Without hesitation Suzanne lifted the latch, she pushed the door open, warm bright light crashed upon her as a wave to shore, her mouth slowly forming into a smile, a motion she found almost foreign, roses spilled about before her in every direction beside an aging brick pathway, and a voice like a spring breeze called out, “Come Suzanne, you are most welcome, close the door behind you, here you will find your way back home.”

River Mist Tales: The Portraits

Come in, come in, the river mist will be gone soon enough, but here you’ll find some tales, some warmth so make yourself comfortable. There’s tea in the pot, or perchance, you brought some wee dram of your own.

Please sit by the window, the warmth of the fire will reach you, and you’ll have the best view, and easy hearing. Ignore the cats, no matter what they say, and don’t open the window for the tapping crows.

I’ll be working at the table in the corner, if you have any need, or she knocks upon the door. And until you stop by again, may your wonderings be bold and your imaginings be wise.

Until your next visit, until the next photograph, the next 12-line story, good fortune and safe wanderings.


The Portraits

When Oak Haven, the grand old hall once inhabited by generations of Clauss, burnt to the ground, the portraits, in their simple frames, small, easily carried, were among the few items salvaged from the charred bones of that ancestral home.

The artist long forgotten, the portraits hung in various temporary rooms until finally placed into a box with miscellaneous wooden toys, moved about, inherited, finding rest in an attic full of other boxes.

Family history became family legend, tales told for amusement more than edification or family pride, tales soon ignored and forgotten.

Besides no one believed in such things as faeries, elves, wood spirits, gnomes or mortals whose blood mingled with such creatures, allowing passage between realms, and life spans of many centuries.

Or so thought Abigail as she dusted off the brittle volumes of dairies written by hands long gone and household ledgers whose pages had faded.

She knew the truth she sought, her story, her legacy, was hidden somewhere among the writings of her great great grandparents, and aunts and uncles gone for hundreds of years, among the ledgers signed by guests both common and notorious who had frequented the ancient Oak Haven.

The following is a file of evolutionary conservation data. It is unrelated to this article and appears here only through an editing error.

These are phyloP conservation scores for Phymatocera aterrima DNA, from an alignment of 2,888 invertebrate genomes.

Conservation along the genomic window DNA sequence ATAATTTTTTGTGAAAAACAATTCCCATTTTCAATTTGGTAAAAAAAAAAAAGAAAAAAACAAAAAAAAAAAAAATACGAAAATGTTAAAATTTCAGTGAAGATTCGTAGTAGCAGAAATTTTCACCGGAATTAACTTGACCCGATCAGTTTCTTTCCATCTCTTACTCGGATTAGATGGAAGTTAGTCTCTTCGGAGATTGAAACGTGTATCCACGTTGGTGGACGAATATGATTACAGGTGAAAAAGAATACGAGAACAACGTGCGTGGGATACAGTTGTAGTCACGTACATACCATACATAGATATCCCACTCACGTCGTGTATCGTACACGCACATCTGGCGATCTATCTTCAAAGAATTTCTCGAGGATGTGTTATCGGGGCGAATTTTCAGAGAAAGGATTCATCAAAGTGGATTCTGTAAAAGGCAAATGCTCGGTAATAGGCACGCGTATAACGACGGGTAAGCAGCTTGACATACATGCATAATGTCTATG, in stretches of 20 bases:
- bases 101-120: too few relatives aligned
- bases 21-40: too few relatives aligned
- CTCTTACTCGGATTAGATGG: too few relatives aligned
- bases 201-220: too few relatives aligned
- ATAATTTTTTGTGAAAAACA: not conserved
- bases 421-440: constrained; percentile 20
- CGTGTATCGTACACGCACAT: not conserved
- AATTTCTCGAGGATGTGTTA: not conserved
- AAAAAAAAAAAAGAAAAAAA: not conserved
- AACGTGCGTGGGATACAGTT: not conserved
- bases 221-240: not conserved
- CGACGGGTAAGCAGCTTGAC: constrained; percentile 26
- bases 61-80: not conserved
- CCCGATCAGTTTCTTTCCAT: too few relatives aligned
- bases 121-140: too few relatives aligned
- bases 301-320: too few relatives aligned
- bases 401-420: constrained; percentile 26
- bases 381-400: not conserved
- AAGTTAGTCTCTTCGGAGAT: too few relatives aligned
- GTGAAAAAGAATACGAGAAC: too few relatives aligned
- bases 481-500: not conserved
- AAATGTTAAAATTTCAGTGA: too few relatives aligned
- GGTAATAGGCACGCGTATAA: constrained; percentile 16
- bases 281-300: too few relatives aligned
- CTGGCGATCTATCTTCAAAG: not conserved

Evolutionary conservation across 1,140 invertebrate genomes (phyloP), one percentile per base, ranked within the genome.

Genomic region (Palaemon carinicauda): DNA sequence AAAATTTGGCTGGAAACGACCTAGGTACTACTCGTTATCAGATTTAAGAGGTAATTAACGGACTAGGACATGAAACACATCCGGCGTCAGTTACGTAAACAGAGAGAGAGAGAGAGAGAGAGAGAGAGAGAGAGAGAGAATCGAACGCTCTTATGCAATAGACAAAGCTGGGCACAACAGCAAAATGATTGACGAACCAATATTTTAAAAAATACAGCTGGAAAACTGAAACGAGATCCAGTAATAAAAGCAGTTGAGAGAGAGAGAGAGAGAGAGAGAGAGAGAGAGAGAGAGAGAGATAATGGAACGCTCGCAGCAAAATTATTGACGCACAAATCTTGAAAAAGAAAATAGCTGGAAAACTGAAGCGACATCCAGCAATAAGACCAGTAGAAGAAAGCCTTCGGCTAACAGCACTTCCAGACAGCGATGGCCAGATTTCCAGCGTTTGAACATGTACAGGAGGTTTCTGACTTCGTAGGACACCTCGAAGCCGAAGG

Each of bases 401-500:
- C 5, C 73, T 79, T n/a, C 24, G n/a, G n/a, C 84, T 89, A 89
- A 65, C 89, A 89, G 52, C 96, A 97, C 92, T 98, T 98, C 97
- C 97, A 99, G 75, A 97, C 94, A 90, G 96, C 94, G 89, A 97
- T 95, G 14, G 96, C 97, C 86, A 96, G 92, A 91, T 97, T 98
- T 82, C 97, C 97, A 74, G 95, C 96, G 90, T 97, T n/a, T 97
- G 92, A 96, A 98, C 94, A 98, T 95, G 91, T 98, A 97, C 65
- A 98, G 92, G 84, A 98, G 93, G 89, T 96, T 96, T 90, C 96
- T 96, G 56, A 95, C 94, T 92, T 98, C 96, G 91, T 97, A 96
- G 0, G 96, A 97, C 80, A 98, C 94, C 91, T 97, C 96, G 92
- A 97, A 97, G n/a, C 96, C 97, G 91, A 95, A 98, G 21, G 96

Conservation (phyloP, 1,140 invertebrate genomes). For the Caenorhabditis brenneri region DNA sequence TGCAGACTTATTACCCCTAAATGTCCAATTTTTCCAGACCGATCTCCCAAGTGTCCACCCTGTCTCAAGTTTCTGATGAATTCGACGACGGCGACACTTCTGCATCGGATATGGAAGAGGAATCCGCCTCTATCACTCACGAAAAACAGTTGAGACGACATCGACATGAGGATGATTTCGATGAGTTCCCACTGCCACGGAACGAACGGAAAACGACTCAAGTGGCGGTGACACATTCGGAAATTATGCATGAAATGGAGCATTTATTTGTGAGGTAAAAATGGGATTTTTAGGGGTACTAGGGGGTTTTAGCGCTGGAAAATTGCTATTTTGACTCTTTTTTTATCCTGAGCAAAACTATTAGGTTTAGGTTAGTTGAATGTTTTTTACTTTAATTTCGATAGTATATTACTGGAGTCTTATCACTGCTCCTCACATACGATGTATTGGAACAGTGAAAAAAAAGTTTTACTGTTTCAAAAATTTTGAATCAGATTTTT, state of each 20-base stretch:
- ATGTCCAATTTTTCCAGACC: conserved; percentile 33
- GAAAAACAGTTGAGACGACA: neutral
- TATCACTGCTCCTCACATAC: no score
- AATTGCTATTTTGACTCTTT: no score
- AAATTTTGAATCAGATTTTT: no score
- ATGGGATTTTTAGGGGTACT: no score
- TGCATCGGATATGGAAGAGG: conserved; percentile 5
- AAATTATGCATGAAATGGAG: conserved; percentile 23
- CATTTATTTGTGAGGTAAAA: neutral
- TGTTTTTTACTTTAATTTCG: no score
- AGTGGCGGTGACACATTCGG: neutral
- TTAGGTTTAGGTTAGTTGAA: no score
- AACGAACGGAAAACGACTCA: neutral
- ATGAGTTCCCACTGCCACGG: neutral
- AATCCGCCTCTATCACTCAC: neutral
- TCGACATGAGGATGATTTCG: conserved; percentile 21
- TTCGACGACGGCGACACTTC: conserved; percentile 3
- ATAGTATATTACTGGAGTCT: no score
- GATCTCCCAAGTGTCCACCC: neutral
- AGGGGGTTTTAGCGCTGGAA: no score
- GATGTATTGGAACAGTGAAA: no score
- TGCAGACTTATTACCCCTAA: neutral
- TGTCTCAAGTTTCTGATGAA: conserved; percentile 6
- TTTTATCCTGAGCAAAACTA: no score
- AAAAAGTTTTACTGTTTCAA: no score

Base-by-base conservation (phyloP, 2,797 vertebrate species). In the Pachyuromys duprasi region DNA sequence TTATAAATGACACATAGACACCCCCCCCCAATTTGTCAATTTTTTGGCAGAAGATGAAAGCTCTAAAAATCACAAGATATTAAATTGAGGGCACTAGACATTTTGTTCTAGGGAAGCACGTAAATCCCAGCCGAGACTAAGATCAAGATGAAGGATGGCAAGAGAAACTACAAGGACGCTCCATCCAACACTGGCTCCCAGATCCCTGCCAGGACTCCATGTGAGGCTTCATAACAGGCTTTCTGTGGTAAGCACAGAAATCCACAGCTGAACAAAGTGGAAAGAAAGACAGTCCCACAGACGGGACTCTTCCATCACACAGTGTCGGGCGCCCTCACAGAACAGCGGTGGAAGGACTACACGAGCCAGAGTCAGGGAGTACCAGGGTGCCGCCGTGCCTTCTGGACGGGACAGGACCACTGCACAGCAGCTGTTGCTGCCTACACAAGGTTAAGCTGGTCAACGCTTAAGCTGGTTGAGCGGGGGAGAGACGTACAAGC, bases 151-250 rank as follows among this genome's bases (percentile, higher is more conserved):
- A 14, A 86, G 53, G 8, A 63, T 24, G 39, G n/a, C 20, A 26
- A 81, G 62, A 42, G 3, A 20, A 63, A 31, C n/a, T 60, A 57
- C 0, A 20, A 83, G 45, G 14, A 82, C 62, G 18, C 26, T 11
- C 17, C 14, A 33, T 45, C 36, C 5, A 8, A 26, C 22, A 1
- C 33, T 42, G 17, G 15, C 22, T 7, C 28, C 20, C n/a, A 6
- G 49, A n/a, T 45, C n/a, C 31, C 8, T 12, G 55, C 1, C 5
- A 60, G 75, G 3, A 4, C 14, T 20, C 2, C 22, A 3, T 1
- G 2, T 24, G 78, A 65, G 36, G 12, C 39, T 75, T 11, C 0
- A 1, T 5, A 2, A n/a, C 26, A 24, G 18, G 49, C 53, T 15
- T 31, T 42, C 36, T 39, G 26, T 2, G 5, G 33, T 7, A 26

Abigail’s search had been spurred by a letter, written in a flowing, old-fashioned hand, introducing himself as an distant cousin, a long lost connection, who would be traveling through the area in a month’s time, who asked for a visit, who asked about a pair of portraits.

Although the stony remains of Oak Haven had been reclaimed by the tenacious, forceful forest, Abigail had inherited five hundred acres of woodland, meadow, great pond and rambling home.

Most of the land was untamed, growing as it saw fit, except for thirteen acres where apple, pear and peach trees, plots of herbs and vegetables grew surrounding the newer, only a mere two hundred years old, cottage which had grown into a great house overflowing with the accumulated whims of succeeding generations.

A few of those whims sat in a box beside Abigail’s desk in the library, inviting speculation about an unknown cousin, a cousin who knew of portraits rescued from the family’s vanished past.

Glancing down at the portraits, Abigail recalled the remnants of a story, or was it from one of the journals piled around her desk, the story of a man, the son of a human and a faery, a man blessed with a woodcarver’s skill and a generous heart, a man whose mixed blood led him away from the family home for decades at a time, aging him slower than most.

As her mind wandered among childhood tales and the writings of distant relatives, a heavy knock echoed through the house rousing Abigail from her musings, and as she opened the solid oak door, her breath was taken, for there stood the portrait come to life, and he was speaking, “Good afternoon, I’m Nicholas.”